Day 115 – Freshwater East to Castellmartin 13 June 2019

Day 115 – Freshwater East to Castellmartin 13 June 2019

Owing to a complete misreading of the timetable for the shuttlebus, I did not walk yesterday. Having waited a good half hour at Castellmartin, and been offered a lift in completely the wrong direction by a very helpful lady who even tried to ask one of her neighbours about the bus, I gave up and went to Pembroke to admire the castle and eat cake instead. To be honest, after Tuesday’s marathon which had me seriously contemplating the sanity of this whole project, a day’s rest did me no harm – although if I had planned it, I would have had a lie-in.

Having solved the mystery of the timetable, I went back to Castellmartin this morning, left the car, and caught the bus to the terminal, then all the way back to Freshwater East – the whole thing took three hours. By 11.30 I was 200 yards from the chalet, and had not walked a step.

I fortified myself with more coffee and cake, and set off up the headland. I saw more walkers today than all the other days put together. The weather was perfect for walking, although not so good for photos as Monday. It was broken cloud, with a light breeze and some sunshine coming and going.  Eventually, I even thawed enough to take off my waterproof. I don’t generally feel the cold, but it got into my bones on Tuesday, and the chalet is a dank, north-facing, shady place, that will never have any sun in it, and whilst I can’t say it is positively damp, it has a depressing chill. I sit on the sofa huIMG_4787ddled in the blankets thoughtfully provided by the host, in lieu of heating. The views were superb – the cliffs on this stretch are of the steep up and down, with long flat stretches along the top variety. I could see all the way back to Llanmadoc Hill on the Gower again. It was another wild-flower fest – red clover, some sort of sea-side loving borage, tiny little rock roses and primula calendula. IMG_4813I forgot to mention that on Monday I saw a tawny owl, down near the set-aside land at St Clear’s. I hoped for choughs today, but although there were hundreds of crows, their legs were stubbornly black. I may have to touch up a couple of photos.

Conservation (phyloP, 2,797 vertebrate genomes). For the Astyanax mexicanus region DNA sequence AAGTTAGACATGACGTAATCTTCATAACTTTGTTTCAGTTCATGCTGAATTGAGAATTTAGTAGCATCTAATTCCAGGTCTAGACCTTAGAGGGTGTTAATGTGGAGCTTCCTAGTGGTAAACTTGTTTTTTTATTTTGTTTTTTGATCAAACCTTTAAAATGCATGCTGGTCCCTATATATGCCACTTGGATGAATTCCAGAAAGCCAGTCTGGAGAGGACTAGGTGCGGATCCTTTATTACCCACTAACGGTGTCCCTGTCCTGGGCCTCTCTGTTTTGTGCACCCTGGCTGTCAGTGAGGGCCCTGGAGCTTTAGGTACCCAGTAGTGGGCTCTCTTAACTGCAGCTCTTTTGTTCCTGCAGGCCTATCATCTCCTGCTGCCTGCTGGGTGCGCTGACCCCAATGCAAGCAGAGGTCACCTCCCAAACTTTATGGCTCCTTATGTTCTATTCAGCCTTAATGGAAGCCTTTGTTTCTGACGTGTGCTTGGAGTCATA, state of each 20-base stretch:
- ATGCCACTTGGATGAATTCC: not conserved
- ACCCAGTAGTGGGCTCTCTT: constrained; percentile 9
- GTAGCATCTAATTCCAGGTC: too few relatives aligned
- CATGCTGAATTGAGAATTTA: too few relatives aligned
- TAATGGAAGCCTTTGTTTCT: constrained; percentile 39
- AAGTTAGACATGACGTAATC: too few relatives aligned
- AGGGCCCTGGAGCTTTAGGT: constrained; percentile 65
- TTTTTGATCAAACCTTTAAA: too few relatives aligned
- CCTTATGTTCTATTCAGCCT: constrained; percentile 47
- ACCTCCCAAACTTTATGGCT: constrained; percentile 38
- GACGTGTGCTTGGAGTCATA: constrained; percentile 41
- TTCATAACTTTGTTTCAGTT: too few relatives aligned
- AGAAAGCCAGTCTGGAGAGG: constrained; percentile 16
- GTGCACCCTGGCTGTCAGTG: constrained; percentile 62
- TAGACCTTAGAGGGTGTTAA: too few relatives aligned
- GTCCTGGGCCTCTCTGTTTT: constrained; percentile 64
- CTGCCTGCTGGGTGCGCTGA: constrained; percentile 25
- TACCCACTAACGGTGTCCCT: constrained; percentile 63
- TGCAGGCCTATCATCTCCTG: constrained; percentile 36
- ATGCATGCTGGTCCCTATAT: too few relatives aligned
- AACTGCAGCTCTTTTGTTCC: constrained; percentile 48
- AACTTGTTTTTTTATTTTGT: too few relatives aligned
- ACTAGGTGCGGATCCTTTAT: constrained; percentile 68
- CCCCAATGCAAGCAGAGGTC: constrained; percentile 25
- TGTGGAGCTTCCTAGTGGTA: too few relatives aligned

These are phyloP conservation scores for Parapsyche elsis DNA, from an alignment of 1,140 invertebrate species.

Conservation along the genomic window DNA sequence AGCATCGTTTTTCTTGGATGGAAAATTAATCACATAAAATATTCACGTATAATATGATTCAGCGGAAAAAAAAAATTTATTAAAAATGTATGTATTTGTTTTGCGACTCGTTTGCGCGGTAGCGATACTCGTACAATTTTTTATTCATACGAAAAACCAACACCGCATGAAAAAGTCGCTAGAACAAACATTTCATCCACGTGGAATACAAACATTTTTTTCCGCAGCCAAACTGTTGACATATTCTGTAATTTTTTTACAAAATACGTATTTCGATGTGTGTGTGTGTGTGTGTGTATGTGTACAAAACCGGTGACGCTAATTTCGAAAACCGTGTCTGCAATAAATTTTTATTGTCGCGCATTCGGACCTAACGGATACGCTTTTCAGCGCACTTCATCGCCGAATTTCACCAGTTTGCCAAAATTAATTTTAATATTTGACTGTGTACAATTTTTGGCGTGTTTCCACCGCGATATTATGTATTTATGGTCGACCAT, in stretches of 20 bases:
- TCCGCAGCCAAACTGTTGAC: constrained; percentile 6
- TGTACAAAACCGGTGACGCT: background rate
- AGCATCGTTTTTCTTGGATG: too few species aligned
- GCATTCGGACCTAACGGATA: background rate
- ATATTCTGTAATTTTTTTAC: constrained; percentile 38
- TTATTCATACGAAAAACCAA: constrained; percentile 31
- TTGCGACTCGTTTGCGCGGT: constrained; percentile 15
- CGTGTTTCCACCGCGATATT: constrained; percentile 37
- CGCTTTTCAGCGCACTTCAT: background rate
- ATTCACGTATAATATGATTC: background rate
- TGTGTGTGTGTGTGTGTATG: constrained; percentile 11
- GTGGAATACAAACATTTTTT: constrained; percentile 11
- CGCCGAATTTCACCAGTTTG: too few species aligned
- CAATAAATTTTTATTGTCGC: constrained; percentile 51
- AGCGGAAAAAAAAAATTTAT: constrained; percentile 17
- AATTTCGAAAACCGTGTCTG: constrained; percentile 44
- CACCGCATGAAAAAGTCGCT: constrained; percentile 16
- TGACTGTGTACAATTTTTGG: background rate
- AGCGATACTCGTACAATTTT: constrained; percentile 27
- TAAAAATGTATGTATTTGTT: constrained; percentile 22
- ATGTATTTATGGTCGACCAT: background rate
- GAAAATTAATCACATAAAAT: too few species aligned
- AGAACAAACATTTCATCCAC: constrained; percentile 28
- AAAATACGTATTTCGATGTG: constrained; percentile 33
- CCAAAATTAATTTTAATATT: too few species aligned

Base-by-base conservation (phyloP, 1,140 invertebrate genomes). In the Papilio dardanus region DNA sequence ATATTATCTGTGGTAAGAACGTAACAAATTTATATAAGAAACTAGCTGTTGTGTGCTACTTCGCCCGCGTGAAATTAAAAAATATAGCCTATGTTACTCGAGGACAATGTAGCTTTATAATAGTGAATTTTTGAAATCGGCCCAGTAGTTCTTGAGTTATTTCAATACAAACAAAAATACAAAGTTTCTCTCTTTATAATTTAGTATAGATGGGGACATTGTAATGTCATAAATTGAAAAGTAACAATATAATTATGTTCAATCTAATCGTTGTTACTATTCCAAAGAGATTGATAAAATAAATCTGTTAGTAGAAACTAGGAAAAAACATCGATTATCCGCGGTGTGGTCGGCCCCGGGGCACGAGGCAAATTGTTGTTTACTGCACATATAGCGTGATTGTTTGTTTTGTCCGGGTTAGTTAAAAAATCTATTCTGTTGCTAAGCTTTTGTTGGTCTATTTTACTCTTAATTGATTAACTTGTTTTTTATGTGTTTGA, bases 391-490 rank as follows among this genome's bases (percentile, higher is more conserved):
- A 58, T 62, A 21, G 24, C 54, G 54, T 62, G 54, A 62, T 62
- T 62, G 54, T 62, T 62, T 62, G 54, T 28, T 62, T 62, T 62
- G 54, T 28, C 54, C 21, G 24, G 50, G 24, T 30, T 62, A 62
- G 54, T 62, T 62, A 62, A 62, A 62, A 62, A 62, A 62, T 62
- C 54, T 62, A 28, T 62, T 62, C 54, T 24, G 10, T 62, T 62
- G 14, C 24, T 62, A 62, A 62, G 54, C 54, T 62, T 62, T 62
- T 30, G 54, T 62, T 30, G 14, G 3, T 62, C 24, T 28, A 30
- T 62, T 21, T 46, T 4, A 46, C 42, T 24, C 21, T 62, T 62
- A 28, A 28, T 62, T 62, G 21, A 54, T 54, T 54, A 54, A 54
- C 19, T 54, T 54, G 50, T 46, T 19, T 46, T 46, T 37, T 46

The path drops down to Stackpole Quay, apparently the smallest dock in Pembrokeshire, then on to Barafundle Bay which advertises itself as the best beach in Wales. It was certainly delightful, although I think there are others as good – Porth Oer, near Aberdaron (although I may be prejudiced) but even the next bay along, Broadhaven. was just as gorgeous – rolling golden sands, clear water and impressive cliffs with caves and arches. There is one very odd feature on top of the cliffs – a deep, round hole, about thirty feet in diameter, which appears to be completely natural, and goes almost all the way down to the water.  There were other inlets with caves, and the sound of seagulls in them echoed strangely. IMG_4801

The MoD operates considerable swathes of cliff for a firing range and today was one of its days for closing them to the public so I walked around the inland route, which is no hardship at first, because it takes you past the lily ponds at Bosherton – I have never seen so many water lilies. I stopped at a little church – St Michael and All Angels- one of the many Norman churches in the district, built by the Norman Marcher lords, who were encouraged by the English king to take as much Welsh territory as they could. Tucked away in a corner was the tomb of a woman the leaflet named as one of the dowager-duchesses of Buckingham, but I don’t think that can be right – the clothes predate any of the duchesses.  I shall have to investigate!IMG_4822

The MoD has provided a reasonable path diversion, so that you are not obliged to walk too much on the road. There was a pleasant enough old trackway, for part of the distance, then a permissive path across fields.  Much of it was arranged with a three-foot wide stretch of path, with a fence to one side and dire warning about not touching military bits and pieces. Obviously, one of the few stretches without a fenced off path was a field full of my four-legged friends. I contemplated the alternatives – a long extra section on tarmac, or a scramble over barbed wire and along a deep drainage ditch. They looked harmless, mostly lying down away from the barbed wire edge, except for one calf, right next to it.  The worst thing you can do is get between the calf and its mother, which discouraged me going inward of it,  but walking straight it might not please mum either. I took the latter approach, and before I got to it, she called it, and it raced off. Good  – only two more ahead of me.  One ignored me, the other turned its head and waved its horns. The bull was in with his girls and had taken up position near the exit.   To go back would surely make him think I was more of a threat than going forward. I looked at the barbed wire again – three strands – I reckoned at a pinch I could crawl under and leap the drainage ditch.  Fortunately, he did not do more than watch me, as I walked briskly to the gate and slammed it shut behind me.   There was then about a mile and a half of tarmac – so hard on already tired legs.